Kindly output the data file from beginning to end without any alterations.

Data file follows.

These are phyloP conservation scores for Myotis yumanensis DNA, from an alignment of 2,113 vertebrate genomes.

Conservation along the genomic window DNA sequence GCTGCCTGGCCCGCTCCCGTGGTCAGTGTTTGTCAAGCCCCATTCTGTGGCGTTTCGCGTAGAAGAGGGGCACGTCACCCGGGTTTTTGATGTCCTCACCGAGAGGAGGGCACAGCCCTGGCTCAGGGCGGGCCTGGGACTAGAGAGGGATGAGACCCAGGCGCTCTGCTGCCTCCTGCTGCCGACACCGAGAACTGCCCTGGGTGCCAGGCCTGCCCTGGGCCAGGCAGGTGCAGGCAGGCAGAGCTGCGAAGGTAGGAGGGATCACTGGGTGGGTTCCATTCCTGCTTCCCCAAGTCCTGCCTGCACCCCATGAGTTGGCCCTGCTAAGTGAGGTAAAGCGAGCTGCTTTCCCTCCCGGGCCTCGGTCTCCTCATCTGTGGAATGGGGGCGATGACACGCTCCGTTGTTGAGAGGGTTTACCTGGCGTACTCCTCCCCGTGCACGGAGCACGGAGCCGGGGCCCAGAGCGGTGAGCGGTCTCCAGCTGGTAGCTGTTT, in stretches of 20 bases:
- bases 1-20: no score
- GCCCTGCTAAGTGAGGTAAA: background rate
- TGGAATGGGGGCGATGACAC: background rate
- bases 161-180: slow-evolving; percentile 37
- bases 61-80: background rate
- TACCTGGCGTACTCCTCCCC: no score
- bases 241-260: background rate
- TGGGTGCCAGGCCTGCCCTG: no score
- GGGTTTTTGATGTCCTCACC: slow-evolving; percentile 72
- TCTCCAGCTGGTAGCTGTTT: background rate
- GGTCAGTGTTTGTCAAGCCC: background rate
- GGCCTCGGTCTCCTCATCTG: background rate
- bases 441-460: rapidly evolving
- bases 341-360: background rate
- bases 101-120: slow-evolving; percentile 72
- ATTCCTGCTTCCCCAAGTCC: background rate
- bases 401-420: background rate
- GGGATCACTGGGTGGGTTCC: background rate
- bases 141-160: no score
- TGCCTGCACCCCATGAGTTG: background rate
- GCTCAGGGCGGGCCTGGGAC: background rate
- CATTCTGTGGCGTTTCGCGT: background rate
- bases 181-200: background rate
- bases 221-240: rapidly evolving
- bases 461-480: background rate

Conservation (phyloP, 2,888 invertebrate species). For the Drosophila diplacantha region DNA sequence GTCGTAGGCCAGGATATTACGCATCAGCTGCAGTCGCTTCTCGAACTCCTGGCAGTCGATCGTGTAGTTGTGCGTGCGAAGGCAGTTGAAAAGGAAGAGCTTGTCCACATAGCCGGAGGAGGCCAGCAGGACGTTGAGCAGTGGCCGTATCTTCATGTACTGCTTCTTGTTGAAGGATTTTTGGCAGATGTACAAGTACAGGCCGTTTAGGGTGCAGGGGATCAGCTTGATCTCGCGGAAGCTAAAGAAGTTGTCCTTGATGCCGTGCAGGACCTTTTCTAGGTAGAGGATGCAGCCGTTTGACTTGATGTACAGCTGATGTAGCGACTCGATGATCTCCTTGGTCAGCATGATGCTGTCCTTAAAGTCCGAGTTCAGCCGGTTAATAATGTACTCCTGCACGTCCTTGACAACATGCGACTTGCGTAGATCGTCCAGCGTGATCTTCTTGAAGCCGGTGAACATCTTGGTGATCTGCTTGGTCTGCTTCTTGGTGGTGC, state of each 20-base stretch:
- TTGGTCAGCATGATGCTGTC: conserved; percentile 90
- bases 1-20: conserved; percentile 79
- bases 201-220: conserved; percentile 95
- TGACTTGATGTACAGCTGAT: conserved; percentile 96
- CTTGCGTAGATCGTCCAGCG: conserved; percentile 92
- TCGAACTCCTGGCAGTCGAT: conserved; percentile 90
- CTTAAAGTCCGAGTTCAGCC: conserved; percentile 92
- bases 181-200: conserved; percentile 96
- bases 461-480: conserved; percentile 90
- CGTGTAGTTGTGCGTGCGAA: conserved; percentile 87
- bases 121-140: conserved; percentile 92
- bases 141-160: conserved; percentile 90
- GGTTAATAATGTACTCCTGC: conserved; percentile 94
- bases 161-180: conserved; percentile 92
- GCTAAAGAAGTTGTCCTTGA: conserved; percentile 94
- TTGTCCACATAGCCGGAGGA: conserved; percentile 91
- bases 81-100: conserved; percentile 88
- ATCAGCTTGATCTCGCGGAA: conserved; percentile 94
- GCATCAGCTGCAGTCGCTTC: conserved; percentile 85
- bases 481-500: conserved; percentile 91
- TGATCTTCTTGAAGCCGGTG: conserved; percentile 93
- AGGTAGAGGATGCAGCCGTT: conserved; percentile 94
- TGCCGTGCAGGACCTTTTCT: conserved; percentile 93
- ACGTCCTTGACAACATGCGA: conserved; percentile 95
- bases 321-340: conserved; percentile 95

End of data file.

These are phyloP conservation scores for Myotis yumanensis DNA, from an alignment of 2,113 vertebrate genomes.

Conservation along the genomic window DNA sequence GCTGCCTGGCCCGCTCCCGTGGTCAGTGTTTGTCAAGCCCCATTCTGTGGCGTTTCGCGTAGAAGAGGGGCACGTCACCCGGGTTTTTGATGTCCTCACCGAGAGGAGGGCACAGCCCTGGCTCAGGGCGGGCCTGGGACTAGAGAGGGATGAGACCCAGGCGCTCTGCTGCCTCCTGCTGCCGACACCGAGAACTGCCCTGGGTGCCAGGCCTGCCCTGGGCCAGGCAGGTGCAGGCAGGCAGAGCTGCGAAGGTAGGAGGGATCACTGGGTGGGTTCCATTCCTGCTTCCCCAAGTCCTGCCTGCACCCCATGAGTTGGCCCTGCTAAGTGAGGTAAAGCGAGCTGCTTTCCCTCCCGGGCCTCGGTCTCCTCATCTGTGGAATGGGGGCGATGACACGCTCCGTTGTTGAGAGGGTTTACCTGGCGTACTCCTCCCCGTGCACGGAGCACGGAGCCGGGGCCCAGAGCGGTGAGCGGTCTCCAGCTGGTAGCTGTTT, in stretches of 20 bases:
- bases 1-20: no score
- GCCCTGCTAAGTGAGGTAAA: background rate
- TGGAATGGGGGCGATGACAC: background rate
- bases 161-180: slow-evolving; percentile 37
- bases 61-80: background rate
- TACCTGGCGTACTCCTCCCC: no score
- bases 241-260: background rate
- TGGGTGCCAGGCCTGCCCTG: no score
- GGGTTTTTGATGTCCTCACC: slow-evolving; percentile 72
- TCTCCAGCTGGTAGCTGTTT: background rate
- GGTCAGTGTTTGTCAAGCCC: background rate
- GGCCTCGGTCTCCTCATCTG: background rate
- bases 441-460: rapidly evolving
- bases 341-360: background rate
- bases 101-120: slow-evolving; percentile 72
- ATTCCTGCTTCCCCAAGTCC: background rate
- bases 401-420: background rate
- GGGATCACTGGGTGGGTTCC: background rate
- bases 141-160: no score
- TGCCTGCACCCCATGAGTTG: background rate
- GCTCAGGGCGGGCCTGGGAC: background rate
- CATTCTGTGGCGTTTCGCGT: background rate
- bases 181-200: background rate
- bases 221-240: rapidly evolving
- bases 461-480: background rate

Conservation (phyloP, 2,888 invertebrate species). For the Drosophila diplacantha region DNA sequence GTCGTAGGCCAGGATATTACGCATCAGCTGCAGTCGCTTCTCGAACTCCTGGCAGTCGATCGTGTAGTTGTGCGTGCGAAGGCAGTTGAAAAGGAAGAGCTTGTCCACATAGCCGGAGGAGGCCAGCAGGACGTTGAGCAGTGGCCGTATCTTCATGTACTGCTTCTTGTTGAAGGATTTTTGGCAGATGTACAAGTACAGGCCGTTTAGGGTGCAGGGGATCAGCTTGATCTCGCGGAAGCTAAAGAAGTTGTCCTTGATGCCGTGCAGGACCTTTTCTAGGTAGAGGATGCAGCCGTTTGACTTGATGTACAGCTGATGTAGCGACTCGATGATCTCCTTGGTCAGCATGATGCTGTCCTTAAAGTCCGAGTTCAGCCGGTTAATAATGTACTCCTGCACGTCCTTGACAACATGCGACTTGCGTAGATCGTCCAGCGTGATCTTCTTGAAGCCGGTGAACATCTTGGTGATCTGCTTGGTCTGCTTCTTGGTGGTGC, state of each 20-base stretch:
- TTGGTCAGCATGATGCTGTC: conserved; percentile 90
- bases 1-20: conserved; percentile 79
- bases 201-220: conserved; percentile 95
- TGACTTGATGTACAGCTGAT: conserved; percentile 96
- CTTGCGTAGATCGTCCAGCG: conserved; percentile 92
- TCGAACTCCTGGCAGTCGAT: conserved; percentile 90
- CTTAAAGTCCGAGTTCAGCC: conserved; percentile 92
- bases 181-200: conserved; percentile 96
- bases 461-480: conserved; percentile 90
- CGTGTAGTTGTGCGTGCGAA: conserved; percentile 87
- bases 121-140: conserved; percentile 92
- bases 141-160: conserved; percentile 90
- GGTTAATAATGTACTCCTGC: conserved; percentile 94
- bases 161-180: conserved; percentile 92
- GCTAAAGAAGTTGTCCTTGA: conserved; percentile 94
- TTGTCCACATAGCCGGAGGA: conserved; percentile 91
- bases 81-100: conserved; percentile 88
- ATCAGCTTGATCTCGCGGAA: conserved; percentile 94
- GCATCAGCTGCAGTCGCTTC: conserved; percentile 85
- bases 481-500: conserved; percentile 91
- TGATCTTCTTGAAGCCGGTG: conserved; percentile 93
- AGGTAGAGGATGCAGCCGTT: conserved; percentile 94
- TGCCGTGCAGGACCTTTTCT: conserved; percentile 93
- ACGTCCTTGACAACATGCGA: conserved; percentile 95
- bases 321-340: conserved; percentile 95